RR: A lot of the material that you have written has got that longevity. I mean, I would say that you’re one of these musicians who will be creative and the love of your craft and you’re not really affected by fashion or by trends. You just do what you want to do and you believe very much in what you want to do, with a passion. 

SN: Yeah, I do. Um, I don’t know - It is my great belief that has kept me doing this all these years, you know. And kept me, still, always loving it, you know. I mean, if you’re going to have a job, this is the best of both worlds, to know that you’re secure and that you can pay your rent or your house payment, and still it never feels like work, you know. I mean, I am old enough now and wise enough to accept in my ancient wisdom the fact that I’m very, very lucky. And that, you know, I’m blessed to have gotten to have do something that I love this much, and not have to get up at six o’clock and be at the office at eight. Which I would hate. I would hate.

RR: But also, when you’re recording, you work a lot longer hours than that. 

SN: Yes, but we don’t start til three in the afternoon and then we go all night and then we sleep late into the day, you know, so my whole schedule is completely, you know, backwards. 

RR: This album, I think, has been recorded so much with a live feel. And listening to it, I can even picture the musicians onstage, which I find very hard to do with a lot of work. It’s a bit over-produced, it’s gone a bit too far, not so much with your work but a lot of artists. This just transfers to a stage and to a touring situation so easily. Does a lot of that go through your mind in that, ‘Oh, hang on, I’ve got to play these songs live probably, if we do go out on tour.’

SN: Yes. It does. Um, it’s always really feels good to know that - Because sometimes when you are recording a song, you might really love this song and it may be one of, you think it’s one of the best things you’ve ever done. But as you’re doing it, you know that this is not going to transfer to a live stage. You just know it. It’s too complicated, there’s too much going on, there’s too many people playing, there’s too much, you know, high tech stuff, there’s too much digital shit going on. And, um, you know that when it comes right down to doing it onstage, everybody’s just going to go, ‘This is just far beyond what we should do onstage’, you know. And it’s not going to come off good. It’s not going to sound like the record. So when you do write songs and record them and they still sound, to you, like, ‘Well, yeah, we’re all standing in this room, we’re playing this now here, so we could obviously like beam ourselves onto a stage and play this song.’ It feels wonderful because you know that you may not do it. You may not do it onstage with the album that time, but the next tour is when you start really pulling out songs from this record, because then you can, because people are familiar enough with the stuff that you can replace some other favorites that have to go. But you can’t do that this time, so you can only play about three new songs.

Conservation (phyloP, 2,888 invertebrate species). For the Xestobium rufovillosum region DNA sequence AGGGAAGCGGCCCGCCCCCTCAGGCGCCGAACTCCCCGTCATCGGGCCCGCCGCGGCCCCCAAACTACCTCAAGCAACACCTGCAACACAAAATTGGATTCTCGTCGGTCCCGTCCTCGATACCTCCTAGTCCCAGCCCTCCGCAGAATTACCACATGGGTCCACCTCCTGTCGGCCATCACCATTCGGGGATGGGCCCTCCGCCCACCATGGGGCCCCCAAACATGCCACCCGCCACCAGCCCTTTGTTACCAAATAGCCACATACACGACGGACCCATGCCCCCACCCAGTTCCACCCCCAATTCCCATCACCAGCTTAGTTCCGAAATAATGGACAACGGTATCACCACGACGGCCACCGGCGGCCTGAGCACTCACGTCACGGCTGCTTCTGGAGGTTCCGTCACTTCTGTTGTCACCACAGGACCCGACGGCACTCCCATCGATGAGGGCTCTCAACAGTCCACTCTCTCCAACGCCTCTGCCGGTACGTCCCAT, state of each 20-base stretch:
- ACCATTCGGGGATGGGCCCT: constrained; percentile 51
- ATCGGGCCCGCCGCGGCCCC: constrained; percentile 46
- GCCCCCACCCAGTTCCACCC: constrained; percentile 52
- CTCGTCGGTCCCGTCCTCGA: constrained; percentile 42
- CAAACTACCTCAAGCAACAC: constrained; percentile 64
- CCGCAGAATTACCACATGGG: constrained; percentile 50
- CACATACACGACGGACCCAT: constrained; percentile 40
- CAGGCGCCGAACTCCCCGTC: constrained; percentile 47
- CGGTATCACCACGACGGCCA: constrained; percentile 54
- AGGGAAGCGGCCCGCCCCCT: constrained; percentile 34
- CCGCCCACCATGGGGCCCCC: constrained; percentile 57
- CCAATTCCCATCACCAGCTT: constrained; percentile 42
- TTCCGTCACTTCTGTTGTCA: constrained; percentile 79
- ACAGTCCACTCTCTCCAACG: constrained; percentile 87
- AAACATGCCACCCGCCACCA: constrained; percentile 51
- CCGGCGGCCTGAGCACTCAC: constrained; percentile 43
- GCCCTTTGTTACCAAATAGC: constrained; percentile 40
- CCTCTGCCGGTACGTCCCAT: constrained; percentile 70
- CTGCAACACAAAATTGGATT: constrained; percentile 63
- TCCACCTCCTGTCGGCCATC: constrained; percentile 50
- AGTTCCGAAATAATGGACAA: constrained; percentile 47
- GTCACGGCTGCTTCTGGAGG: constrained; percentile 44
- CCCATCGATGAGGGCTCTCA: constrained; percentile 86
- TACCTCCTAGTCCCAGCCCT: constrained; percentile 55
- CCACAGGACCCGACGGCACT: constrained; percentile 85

RR: Deeply disappointed. 

SN: Well, me too, but we - I have the greatest experience of learning that with Rumours. Now Rumours, right, turned into the most loved album. Um, Rumours had been out for six weeks, seven weeks. We went on the road. We had Fleetwood Mac Fleetwood Mac, the record was the one that was out before with ‘Over My Head’ and ‘Rhiannon’ and okay. And we thought, well, ‘You know, everybody loves this record, this is great. It’s selling really good, you know.’ So we put about six or seven songs in. In Kansas City. And we almost got booed off the stage. People, the audience was angry. Because we didn’t do a lot of the songs that they wanted to hear and they weren’t familiar with the Rumours songs at all.They had, like, all of them had just gotten the record. They came to hear the last record, they came to hear all of that, and sort of see the same show they’d already seen with a couple of new things. And we completely changed it. And went totally with the Rumours thing. Didn’t work. Didn’t work. We had to like go into, we had to like cancel two or three gigs and go back into rehearsal like in New York somewhere, you know, and completely revamp and go back and put stuff back in. It was awful. 

 

RR: Um, ‘Street Angel’, David Crosby on harmony vocal, who I’ve just got so much respect for. And to come what he’s been through, I think, as a musician, he’s wonderful. Erm, very simple production on this. Initially. Probably not on the technical side, but to my ears, it is very simple. Again, was that the idea of this track, to keep it fairly simple and keep - The lyric is very strong on this one. 

SN: Um, yeah. ‘Street Angel’ is another one that I wrote just by myself and, um, the ones that I write just by myself on the piano are always towards the classical sort of thing. And they usually stick pretty close to the way that I did it, because even though I’m not very good on the piano, um, I have a certain style, you know. And I have a certain timing and my foot sort of goes, you know, and they like my timing, so they kind of stick with the way that I did it. And with ‘Street Angel’, it was very, very simple. And then at the end, when we were done recording, I went back in and Waddy Wachtel, who’s a very good friend of mine, came in and put a very searing lead guitar thing over the top of it, which was not there for all the months that it was recorded. And, um, which I loved, because I knew, I had him come in and do a couple of things because I had missed him. He was gone, he wasn’t around. Excuse me. I had missed his presence on the record. And, uh, so he came in and played and I thought that that really sewed it up, because before it was almost, it was really like just me by myself with nothing else.